EU defends confining new tax rules to big multinationals

Firms with revenues of over €750m would have to disclose details under proposed law

European Commissioner Jonathan Hill has defended the decision to confine new EU rules on tax reporting to companies with revenues exceeding €750 million, arguing that the move is in line with OECD rules.

His comments come as MEPs and tax justice campaigners criticised new proposals unveiled by the European Commission on Tuesday to tackle the practice of aggressive tax planning by multinationals.

Under the proposed legislation, companies with revenues in excess of €750 million will be obliged to publicly disclose financial information for each jurisdiction in which they do business in the EU.

This will include details on revenue, pre-tax profits and losses, the amount of tax due to the tax authorities in each country as well as how much tax has been paid, and the number of employees.


Tax havens

In addition, they will be forced to disclose information on a disaggregated basis on tax arrangements in certain non-EU jurisdictions that are regarded as tax havens by the bloc.

Announcing the proposals in Strasbourg, the British commissioner said the €750 million threshold chosen was “credible, rigorous . . . and consistent with an international agenda”, and would ensure than more than 90 per cent of revenues from multinational businesses and 6,500 companies would be covered by the scheme.

In a departure from OECD rules agreed last year, the information will be made publicly available, rather than provided to tax authorities. Companies will be obliged to publish the information on their websites for five consecutive years.

The European Parliament’s second-largest group, the Socialists and Democrats (S&D), said the proposals were “not good enough” and criticised the €750 million threshold, raising the prospect that the commission will face significant pressure from MEPs to amend the proposed legislation.

The proposal must be approved by the European Parliament and EU Council, which represents member states, before it becomes law.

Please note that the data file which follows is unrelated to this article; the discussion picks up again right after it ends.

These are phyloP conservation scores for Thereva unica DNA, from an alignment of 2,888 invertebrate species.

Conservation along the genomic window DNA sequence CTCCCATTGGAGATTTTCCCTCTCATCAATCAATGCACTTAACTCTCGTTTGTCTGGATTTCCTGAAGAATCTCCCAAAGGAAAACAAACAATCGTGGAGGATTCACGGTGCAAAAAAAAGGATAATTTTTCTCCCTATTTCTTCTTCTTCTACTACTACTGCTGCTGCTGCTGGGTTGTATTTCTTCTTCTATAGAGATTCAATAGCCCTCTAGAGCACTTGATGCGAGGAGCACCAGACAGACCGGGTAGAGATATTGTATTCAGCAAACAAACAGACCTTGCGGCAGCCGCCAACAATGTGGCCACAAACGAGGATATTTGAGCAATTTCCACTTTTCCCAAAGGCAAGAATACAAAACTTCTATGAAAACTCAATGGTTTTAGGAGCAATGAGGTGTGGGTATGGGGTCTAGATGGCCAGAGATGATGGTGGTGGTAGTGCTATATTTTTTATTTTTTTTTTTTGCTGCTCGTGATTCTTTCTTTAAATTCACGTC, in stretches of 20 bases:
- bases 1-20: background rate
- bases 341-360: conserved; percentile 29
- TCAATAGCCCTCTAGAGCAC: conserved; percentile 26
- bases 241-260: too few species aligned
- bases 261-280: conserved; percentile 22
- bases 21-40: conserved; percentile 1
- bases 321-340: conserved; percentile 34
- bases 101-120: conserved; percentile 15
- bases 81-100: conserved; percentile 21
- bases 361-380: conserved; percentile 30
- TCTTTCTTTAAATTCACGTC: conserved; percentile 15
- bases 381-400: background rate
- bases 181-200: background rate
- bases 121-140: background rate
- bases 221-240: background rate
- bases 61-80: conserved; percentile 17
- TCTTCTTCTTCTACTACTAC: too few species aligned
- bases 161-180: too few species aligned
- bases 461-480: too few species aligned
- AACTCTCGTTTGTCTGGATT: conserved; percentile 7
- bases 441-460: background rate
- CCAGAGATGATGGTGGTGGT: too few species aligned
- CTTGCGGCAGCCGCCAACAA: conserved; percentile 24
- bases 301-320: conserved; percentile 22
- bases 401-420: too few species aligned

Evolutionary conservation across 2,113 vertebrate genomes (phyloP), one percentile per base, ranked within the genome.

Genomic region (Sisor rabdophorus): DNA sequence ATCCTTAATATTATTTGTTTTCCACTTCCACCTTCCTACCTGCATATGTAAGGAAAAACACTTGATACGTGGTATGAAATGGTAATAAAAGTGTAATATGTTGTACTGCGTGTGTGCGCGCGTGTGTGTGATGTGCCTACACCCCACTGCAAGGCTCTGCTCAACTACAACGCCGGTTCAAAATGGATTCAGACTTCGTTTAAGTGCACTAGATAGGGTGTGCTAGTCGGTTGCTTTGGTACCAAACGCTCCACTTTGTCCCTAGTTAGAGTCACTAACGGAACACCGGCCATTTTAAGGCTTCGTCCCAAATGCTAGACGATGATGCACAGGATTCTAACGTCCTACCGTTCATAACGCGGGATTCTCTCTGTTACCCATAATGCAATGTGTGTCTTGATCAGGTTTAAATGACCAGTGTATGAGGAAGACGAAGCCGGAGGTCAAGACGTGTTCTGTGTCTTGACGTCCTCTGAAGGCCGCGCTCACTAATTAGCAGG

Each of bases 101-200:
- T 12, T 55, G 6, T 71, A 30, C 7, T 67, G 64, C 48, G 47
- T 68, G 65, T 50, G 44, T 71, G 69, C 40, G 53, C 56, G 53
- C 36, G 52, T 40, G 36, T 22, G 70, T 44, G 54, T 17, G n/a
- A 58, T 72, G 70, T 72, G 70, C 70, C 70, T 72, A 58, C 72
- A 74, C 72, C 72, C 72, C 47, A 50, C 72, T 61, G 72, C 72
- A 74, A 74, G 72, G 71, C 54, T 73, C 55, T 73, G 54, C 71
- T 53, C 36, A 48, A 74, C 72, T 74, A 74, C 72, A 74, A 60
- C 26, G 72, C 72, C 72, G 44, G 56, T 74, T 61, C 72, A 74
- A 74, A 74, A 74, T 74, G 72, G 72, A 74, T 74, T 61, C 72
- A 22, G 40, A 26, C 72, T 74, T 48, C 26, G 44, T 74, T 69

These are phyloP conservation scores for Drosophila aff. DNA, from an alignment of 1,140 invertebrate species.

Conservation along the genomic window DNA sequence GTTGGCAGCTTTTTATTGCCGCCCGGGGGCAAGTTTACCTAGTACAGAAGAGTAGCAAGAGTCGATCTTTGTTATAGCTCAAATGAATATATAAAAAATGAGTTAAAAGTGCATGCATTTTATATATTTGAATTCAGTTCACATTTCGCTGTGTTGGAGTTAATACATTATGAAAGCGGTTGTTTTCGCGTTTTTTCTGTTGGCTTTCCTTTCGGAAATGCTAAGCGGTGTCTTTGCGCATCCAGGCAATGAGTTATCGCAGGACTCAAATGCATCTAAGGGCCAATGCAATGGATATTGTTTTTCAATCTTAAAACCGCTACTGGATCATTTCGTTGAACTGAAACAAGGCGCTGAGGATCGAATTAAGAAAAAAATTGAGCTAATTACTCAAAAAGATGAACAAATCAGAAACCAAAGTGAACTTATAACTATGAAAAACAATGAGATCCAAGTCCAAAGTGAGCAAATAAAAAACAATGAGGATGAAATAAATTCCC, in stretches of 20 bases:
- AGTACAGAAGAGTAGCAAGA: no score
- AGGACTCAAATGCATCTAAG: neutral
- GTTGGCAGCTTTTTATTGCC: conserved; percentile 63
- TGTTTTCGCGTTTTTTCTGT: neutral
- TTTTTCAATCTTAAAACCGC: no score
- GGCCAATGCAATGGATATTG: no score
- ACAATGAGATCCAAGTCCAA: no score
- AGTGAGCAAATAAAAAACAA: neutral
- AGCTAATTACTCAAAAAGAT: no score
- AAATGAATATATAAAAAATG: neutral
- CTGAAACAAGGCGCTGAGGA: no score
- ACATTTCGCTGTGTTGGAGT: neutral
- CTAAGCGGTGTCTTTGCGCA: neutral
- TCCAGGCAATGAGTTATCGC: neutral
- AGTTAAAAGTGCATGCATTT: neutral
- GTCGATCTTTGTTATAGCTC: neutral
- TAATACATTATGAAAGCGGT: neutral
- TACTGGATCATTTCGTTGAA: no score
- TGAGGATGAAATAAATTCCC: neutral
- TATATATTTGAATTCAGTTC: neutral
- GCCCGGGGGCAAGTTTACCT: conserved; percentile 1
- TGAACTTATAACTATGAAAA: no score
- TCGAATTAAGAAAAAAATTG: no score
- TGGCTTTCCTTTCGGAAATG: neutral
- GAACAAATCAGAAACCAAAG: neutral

Officials estimate that agreement between all the EU institutions on the proposal could take about a year, with the directive then entering into force in 2018.

Despite the commission including non-EU jurisdictions in the country-by-country proposals, anti-tax avoidance campaigners also criticised the proposed legislation on Tuesday. Describing the new rules as “woefully inadequate,” Christian Aid’s Sorley McCaughey, said the regulations may have the effect of encouraging companies to redirect their profits away from blacklisted jurisdictions and into tax havens that don’t appear on the EU list.

‘Hiding places’

It was a sentiment echoed by the European Network on Debt and Development (Eurodad). “Since the proposal doesn’t take effect before 2018, multinational corporations would have plenty of time to move their profits to new hiding places,”

Tove Maria Ryding

of Eurodad said.

In addition, some business groups raised concerns about the proposals.

“While we acknowledge the Commission’s attempt to balance interests in their proposal for public country-by-country reporting, we remain concerned that the proposal could have a potentially negative impact”, the American Chamber of Commerce in Brussels said, adding that “the case has not been made” that public reporting would increase the amount of useful information available to tax authorities.

Suzanne Lynch

Suzanne Lynch

Suzanne Lynch, a former Irish Times journalist, was Washington correspondent and, before that, Europe correspondent